Target Market – How to Focus Your Marketing

Last month we discovered the importance of identifying your strength by defining a Unique Selling Proposition for your business. Combine that with a definition of your ideal customer to bring laser-sharp focus to your business and marketing efforts.

What is meant by Target Market?

A target market is a group of people who have a need for your product or service. They are the type of people with whom you want to do business. The group is defined by one or more common characteristics that they all share, such as age, gender, geography, hobbies, vocation, beliefs, personal preferences, and much more.

For example, a fast food restaurant might define a target market like this:

  • Anyone who drives within 5 miles of our location.

A family restaurant might have a more limited target market like this:

  • Parents…
  • with children between ages 5-12…
  • living within a 15-minute drive of our location…
  • with an annual household income of $60,000+…
  • who care about the nutrition of the food they eat.

An urgent care center may create this definition:

  • Any sick or injured person…
  • within a 15-mile radius of our location…
  • who does not want to wait on an appointment.

What a Target Market is not!

  • A target market is not defined by general statements with fuzzy boundaries. Definitions of target markets are specific and measurable.
  • A target market is not an imaginary market that might only exist in someone’s head. You need to have facts and/or research to substantiate its existence.

Why is it important to identify your target markets?

Product Development: When you have identified a target market, you will be able to develop products and services to better meet customers’ specific needs. Filling a need is one of the most powerful factors in your business’s success.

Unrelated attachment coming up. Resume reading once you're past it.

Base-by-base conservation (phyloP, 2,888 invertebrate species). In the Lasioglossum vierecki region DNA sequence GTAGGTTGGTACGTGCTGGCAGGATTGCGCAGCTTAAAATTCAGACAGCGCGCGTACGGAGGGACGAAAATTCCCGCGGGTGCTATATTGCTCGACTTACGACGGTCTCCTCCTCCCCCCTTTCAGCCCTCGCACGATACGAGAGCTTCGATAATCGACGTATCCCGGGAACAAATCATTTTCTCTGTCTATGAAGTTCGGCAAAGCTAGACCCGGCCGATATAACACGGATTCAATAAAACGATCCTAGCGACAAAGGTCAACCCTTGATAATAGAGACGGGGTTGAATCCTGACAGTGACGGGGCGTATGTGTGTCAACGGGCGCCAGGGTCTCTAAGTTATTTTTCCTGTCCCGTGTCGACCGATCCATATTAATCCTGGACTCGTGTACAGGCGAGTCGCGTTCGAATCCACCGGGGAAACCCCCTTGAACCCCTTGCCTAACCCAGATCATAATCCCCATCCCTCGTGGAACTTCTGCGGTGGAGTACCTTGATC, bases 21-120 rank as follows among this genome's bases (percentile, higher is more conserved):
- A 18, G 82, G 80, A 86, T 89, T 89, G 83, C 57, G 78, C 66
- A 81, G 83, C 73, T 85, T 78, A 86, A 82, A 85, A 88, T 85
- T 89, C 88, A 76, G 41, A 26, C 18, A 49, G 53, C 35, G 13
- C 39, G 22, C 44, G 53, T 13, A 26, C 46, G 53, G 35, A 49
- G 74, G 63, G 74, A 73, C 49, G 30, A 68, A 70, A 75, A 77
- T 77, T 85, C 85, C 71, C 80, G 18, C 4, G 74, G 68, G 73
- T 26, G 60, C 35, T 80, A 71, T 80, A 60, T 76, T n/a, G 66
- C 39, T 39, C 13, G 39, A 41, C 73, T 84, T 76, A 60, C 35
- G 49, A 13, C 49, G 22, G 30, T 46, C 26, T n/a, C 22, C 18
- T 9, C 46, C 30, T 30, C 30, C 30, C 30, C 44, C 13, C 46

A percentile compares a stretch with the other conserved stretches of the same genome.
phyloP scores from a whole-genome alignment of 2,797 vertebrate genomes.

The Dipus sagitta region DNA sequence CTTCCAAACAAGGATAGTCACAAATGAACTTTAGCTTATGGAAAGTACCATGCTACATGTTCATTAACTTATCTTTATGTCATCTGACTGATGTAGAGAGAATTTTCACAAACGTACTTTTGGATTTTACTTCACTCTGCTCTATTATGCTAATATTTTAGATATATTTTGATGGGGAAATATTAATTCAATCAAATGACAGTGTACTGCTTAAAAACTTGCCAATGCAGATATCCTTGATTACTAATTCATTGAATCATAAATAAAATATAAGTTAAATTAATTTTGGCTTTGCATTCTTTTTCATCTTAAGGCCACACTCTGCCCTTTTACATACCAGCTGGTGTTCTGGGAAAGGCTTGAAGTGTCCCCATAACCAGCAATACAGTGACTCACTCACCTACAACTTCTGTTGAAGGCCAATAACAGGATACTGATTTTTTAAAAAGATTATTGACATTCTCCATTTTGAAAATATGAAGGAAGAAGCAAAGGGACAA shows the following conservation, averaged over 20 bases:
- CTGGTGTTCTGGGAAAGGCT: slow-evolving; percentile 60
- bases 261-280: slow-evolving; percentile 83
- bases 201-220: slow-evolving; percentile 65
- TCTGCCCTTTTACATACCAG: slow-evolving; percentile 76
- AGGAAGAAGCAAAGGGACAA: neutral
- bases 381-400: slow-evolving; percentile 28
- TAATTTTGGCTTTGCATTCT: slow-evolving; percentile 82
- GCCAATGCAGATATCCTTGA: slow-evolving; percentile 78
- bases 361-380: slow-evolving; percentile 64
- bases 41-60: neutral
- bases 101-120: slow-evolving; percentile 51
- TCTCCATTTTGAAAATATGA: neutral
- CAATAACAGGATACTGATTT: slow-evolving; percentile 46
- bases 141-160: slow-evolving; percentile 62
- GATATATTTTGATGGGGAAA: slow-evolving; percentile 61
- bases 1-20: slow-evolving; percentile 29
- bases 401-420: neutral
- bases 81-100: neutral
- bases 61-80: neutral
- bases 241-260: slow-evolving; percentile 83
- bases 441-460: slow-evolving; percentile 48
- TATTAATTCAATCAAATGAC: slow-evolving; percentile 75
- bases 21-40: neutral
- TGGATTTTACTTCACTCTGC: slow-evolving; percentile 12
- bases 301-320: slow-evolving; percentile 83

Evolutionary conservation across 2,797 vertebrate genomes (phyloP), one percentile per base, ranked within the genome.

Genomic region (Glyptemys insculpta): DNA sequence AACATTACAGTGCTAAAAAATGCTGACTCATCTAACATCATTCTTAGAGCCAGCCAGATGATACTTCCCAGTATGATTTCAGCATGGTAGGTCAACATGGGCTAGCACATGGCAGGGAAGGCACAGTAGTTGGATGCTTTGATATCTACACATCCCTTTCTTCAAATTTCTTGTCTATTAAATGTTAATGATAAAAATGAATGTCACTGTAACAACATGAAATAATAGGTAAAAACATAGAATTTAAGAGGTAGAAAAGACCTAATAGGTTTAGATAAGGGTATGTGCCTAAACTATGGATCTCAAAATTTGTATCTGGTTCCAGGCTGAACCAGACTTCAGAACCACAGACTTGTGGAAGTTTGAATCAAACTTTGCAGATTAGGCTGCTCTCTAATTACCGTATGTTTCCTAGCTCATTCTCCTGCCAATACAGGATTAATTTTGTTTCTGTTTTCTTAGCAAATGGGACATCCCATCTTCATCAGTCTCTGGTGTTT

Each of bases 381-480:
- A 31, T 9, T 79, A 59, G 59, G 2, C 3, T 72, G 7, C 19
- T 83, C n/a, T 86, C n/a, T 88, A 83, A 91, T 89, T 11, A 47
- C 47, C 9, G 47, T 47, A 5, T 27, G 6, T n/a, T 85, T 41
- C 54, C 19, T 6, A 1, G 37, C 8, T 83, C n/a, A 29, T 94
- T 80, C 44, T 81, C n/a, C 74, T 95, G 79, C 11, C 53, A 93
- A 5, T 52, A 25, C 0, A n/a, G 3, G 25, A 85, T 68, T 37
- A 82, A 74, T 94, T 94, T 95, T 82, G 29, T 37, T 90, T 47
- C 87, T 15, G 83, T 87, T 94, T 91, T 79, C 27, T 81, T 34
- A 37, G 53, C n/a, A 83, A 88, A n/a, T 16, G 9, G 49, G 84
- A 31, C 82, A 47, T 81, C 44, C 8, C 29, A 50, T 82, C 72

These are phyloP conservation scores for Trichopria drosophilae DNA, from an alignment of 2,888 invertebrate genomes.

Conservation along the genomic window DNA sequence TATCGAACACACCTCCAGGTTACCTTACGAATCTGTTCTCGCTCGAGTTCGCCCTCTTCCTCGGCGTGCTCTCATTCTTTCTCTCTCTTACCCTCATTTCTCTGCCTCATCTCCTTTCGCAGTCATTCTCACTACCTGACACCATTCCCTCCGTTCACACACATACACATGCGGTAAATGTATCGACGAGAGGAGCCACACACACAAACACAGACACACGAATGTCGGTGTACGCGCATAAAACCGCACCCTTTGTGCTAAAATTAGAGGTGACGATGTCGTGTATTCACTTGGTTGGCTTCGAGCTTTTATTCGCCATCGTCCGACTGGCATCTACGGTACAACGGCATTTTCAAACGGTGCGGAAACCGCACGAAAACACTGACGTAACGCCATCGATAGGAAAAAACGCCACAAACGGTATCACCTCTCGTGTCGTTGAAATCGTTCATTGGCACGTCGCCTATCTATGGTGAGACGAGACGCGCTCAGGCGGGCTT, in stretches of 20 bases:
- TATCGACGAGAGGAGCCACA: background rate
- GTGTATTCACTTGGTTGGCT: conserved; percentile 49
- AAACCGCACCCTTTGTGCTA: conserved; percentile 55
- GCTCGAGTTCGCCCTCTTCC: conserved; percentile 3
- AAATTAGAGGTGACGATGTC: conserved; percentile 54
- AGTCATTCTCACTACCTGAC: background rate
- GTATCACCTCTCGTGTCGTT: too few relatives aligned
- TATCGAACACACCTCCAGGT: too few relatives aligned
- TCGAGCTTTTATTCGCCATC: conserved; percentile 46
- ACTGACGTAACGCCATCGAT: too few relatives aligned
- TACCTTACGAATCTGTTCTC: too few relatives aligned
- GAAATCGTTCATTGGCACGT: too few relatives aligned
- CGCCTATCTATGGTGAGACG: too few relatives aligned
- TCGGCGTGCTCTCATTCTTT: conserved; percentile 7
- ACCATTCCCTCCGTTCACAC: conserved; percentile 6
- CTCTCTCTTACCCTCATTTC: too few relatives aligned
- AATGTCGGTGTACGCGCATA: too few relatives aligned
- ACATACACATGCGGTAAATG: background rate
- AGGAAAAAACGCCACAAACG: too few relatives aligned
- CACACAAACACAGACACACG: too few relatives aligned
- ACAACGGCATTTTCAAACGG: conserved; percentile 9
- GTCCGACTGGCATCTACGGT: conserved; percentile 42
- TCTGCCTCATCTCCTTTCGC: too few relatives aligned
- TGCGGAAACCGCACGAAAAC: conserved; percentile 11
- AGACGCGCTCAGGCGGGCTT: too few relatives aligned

Marketing Channels: By identifying a target market, you will be able to choose marketing channels which will most efficiently reach future customers. Review the sample target-market descriptions above. Then decide which business should choose to run online search ads targeted to searchers in a 15-mile radius. Which business might post billboards near the main thoroughfares within a five-mile radius? Who might try a direct-mail campaign to neighborhood households with an annual income greater than $60,000?

Marketing Messages: There is another important reason to identify your target market. You will be able to customize marketing messages which appeal specifically to your target market’s needs and self-image. Which business could use the headline, “Next Exit, Turn Left”? How about, “Sick Today? Walk in Now!”? Or, “Eat Something Good without Feeling Bad”?

How can you determine your target market?

Begin by thinking about someone who is

  • a regular customer,
  • a fan of your company,
  • and an easy customer to satisfy.
Create a persona to define your target market.

Why is this customer relationship a strong one? What characteristics about this customer make him a good customer? Do you have a number of other customers with similar characteristics? If so, you have identified a group of people who represent a target market. What are the characteristics that this group of customers has in common? Make a list of these similarities. You have just identified a target market you serve.

Many companies serve more than one target market. In the family restaurant example above, they might define a second target market like this:

  • People living within a 15-minute drive of our location…
  • ages 55+…
  • with an annual household income of $45,000+…
  • who care about the nutrition of the food they eat.

Couldn’t they have written a target-market description including both of these groups in the same description? Yes, they could have, but that would have been a bad strategy for three reasons. First, the combined description would have included a lot of other people who are not included in the two separate descriptions. Secondly, by isolating customers into separate groups, they are able to clearly see the differences between the two target markets. And thirdly, the more precise descriptions allow more precise targeting of marketing channels, messages, and designs; more relevant marketing = a better return on their investment.

Once you have defined your competitive advantage and your target market, communicate your new-found focus to each of your employees. Implement changes in company policy and culture to align with your goals. And, of course, evaluate all your marketing strategies from this perspective. Are you truly targeting your ideal market through your marketing efforts?

About the Author: Adrian Nolt is the Operations Manager. Contact Adrian at